WFH Burnout Is Hitting Us Hard

Lynya Floyd
·5 min read

From Men's Health

WE'LL GIVE YOU the good news first: Surveys show that one side effect of the pandemic is that we’re all more productive. Whoop, whoop! The bad news: Some experts think it’s because so many of us are working longer hours. American psychologist Herbert Freudenberger, Ph.D., first popularized the term burnout in the 1970s after observing overworked staffers at a free New York City–based health clinic. He characterized burnout, the feeling of extreme fatigue, as a response to overwhelming stress and expectations. During the 2000s, the word would be used to describe any feelings of frustration, not those solely caused by job stress, e.g., election burnout, workout burnout, the list goes on. But 2020 brought a new kind of burnout, as millions of Americans began working from home indefinitely. A year later, we’re really feeling the effects.

“The three signs of burnout are exhaustion, cynicism, and inefficiency,” explains San Francisco–based psychologist Jacinta M. Jiménez, Psy.D., author of The Burnout Fix. “And because society tells men they can’t be tired or inefficient, they often push through, and that exhaustion becomes anger or irritability.” Your tolerance takes a dip, and now you’re “annoyed by your coworkers or you insist the project you’re working on is stupid.” Burnout has also been linked to several serious health conditions, including heart disease, high blood pressure, and diabetes. To escape a burnout spiral, try these six sanity-saving tweaks to your routine.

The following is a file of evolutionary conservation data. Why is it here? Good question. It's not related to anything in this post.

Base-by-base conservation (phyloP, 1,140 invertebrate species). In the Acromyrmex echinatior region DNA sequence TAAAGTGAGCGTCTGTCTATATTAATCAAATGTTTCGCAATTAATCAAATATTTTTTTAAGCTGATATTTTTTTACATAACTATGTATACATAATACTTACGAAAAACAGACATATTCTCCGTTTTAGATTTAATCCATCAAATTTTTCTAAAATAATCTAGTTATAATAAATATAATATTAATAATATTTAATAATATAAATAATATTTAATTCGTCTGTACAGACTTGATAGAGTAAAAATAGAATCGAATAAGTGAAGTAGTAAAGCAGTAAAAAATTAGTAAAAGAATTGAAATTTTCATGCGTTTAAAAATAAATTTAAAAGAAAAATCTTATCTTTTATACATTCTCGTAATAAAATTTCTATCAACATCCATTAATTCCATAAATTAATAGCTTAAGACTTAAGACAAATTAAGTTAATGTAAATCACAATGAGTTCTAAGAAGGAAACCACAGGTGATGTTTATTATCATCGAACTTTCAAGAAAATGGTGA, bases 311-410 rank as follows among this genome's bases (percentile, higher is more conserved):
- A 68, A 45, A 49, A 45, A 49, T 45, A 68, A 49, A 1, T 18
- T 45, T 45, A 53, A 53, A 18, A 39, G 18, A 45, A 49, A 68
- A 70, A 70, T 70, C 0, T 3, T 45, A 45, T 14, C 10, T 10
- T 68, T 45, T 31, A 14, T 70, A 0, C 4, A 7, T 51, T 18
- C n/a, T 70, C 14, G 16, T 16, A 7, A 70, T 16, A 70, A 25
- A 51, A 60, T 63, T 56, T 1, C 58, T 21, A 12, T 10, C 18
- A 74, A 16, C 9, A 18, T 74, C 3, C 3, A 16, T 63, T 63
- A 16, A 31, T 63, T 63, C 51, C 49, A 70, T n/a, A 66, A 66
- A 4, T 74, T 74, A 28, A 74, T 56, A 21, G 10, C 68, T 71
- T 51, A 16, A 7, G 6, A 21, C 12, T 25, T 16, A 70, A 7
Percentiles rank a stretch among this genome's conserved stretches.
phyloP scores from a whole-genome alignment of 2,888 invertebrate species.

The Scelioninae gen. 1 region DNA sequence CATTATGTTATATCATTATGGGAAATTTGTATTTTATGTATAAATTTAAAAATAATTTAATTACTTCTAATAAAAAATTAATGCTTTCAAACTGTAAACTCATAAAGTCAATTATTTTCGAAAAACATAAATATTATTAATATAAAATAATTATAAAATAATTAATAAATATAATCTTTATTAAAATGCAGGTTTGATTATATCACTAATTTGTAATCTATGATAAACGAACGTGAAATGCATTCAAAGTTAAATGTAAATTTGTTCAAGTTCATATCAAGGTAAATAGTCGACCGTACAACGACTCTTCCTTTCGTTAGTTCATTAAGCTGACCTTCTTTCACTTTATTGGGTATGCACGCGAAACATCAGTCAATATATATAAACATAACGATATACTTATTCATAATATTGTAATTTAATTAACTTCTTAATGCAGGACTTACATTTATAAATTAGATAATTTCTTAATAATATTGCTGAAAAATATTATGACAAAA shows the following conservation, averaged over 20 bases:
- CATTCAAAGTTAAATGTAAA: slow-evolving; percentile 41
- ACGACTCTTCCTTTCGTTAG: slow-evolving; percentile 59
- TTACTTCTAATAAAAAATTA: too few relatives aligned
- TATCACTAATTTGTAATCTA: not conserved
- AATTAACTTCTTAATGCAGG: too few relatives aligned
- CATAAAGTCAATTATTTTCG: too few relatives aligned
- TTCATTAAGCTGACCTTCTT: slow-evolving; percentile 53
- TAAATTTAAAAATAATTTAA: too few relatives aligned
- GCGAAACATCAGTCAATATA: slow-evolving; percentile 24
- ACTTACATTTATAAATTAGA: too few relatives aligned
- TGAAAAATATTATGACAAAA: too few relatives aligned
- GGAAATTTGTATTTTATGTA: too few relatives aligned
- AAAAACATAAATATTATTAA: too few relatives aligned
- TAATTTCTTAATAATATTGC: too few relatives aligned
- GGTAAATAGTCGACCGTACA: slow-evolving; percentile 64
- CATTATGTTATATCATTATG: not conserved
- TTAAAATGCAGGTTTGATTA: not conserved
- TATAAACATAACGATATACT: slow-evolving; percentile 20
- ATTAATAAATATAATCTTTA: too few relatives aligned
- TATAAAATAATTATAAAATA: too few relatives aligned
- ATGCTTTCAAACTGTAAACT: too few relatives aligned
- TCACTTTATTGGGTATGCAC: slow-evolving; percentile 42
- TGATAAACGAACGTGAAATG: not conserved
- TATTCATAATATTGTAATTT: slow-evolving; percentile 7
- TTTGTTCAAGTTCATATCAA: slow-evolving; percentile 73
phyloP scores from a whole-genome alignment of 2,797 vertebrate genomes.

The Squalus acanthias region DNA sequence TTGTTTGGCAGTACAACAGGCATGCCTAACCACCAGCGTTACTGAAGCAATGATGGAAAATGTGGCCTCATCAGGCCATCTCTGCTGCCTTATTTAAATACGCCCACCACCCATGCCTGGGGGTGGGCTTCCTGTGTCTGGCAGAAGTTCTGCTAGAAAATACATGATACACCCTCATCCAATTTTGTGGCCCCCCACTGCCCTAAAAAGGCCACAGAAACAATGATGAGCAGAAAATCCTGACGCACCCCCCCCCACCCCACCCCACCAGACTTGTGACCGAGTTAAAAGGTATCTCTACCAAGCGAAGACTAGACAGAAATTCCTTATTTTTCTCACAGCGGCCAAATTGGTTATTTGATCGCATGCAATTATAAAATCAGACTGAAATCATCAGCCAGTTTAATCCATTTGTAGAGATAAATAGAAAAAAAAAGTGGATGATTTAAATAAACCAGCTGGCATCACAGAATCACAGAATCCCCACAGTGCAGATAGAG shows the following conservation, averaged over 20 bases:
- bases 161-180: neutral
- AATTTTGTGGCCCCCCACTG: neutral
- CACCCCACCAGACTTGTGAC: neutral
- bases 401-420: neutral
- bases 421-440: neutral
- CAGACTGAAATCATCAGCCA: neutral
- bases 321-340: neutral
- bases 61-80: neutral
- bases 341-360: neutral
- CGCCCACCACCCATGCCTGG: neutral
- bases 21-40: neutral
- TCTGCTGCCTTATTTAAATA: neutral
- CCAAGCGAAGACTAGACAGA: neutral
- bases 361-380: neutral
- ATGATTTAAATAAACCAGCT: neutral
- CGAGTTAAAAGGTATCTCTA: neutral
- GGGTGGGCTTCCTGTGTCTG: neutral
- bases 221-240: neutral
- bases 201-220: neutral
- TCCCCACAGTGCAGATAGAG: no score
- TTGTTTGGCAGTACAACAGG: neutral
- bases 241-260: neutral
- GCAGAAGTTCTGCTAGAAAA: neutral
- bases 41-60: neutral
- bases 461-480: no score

Photo credit: Diego Patino
Photo credit: Diego Patino
Photo credit: DIEGO PATIÑO
Photo credit: DIEGO PATIÑO

If you do this:

Check your inbox from bed

Do this instead:

Take deep, focused breaths

Sure, getting a head start on work is well-intentioned, but it can set off your body’s stress response, says Jiménez. This can cause those feelings of early-morning dread and anxiety that fuel burnout. “Adding stressful stimuli into the mix when your cortisol levels are already high doesn’t set you up for starting your day off calm, focused, and centered,” she says. As an alternative, try one minute of deep, slow breathing before getting out of bed, which “hacks” your nervous system so that you feel calmer. If meditation, a morning run, yoga, or another soothing practice is more your speed, do that instead. Anything that helps you relax—and recognize when you’ve lost that chill later in the day—will be beneficial.